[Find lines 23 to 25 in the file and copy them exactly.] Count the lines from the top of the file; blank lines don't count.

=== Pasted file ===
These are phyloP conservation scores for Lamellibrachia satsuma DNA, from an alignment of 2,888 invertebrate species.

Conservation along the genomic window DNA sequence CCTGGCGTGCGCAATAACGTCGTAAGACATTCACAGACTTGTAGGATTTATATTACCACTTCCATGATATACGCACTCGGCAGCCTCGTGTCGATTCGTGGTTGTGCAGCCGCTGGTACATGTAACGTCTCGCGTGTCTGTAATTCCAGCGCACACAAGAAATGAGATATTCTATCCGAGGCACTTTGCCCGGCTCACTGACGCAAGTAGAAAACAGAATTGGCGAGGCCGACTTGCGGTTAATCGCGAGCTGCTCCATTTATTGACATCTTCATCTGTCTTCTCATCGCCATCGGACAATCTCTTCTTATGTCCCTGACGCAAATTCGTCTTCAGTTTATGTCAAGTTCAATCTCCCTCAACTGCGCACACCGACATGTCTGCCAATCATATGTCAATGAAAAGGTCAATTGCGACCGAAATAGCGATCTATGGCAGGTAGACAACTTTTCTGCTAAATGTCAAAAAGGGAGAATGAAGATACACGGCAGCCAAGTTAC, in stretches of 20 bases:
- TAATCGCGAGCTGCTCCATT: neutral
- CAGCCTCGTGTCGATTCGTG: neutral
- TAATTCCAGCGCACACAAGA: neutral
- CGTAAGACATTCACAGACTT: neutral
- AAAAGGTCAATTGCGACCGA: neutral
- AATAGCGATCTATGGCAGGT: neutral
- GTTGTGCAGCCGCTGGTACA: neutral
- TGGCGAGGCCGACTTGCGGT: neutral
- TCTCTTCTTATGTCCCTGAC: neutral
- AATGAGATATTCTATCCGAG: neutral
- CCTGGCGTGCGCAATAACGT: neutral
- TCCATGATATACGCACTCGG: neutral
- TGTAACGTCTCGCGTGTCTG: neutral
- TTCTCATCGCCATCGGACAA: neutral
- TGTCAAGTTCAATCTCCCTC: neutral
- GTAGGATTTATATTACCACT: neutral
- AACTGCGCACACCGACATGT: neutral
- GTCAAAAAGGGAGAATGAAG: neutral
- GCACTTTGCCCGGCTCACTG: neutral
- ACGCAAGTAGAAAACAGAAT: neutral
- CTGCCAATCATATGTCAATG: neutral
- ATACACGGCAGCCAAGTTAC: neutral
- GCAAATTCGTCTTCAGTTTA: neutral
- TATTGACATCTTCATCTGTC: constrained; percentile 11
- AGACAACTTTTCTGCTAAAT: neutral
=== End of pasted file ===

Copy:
- CTGCCAATCATATGTCAATG: neutral
- ATACACGGCAGCCAAGTTAC: neutral
- GCAAATTCGTCTTCAGTTTA: neutral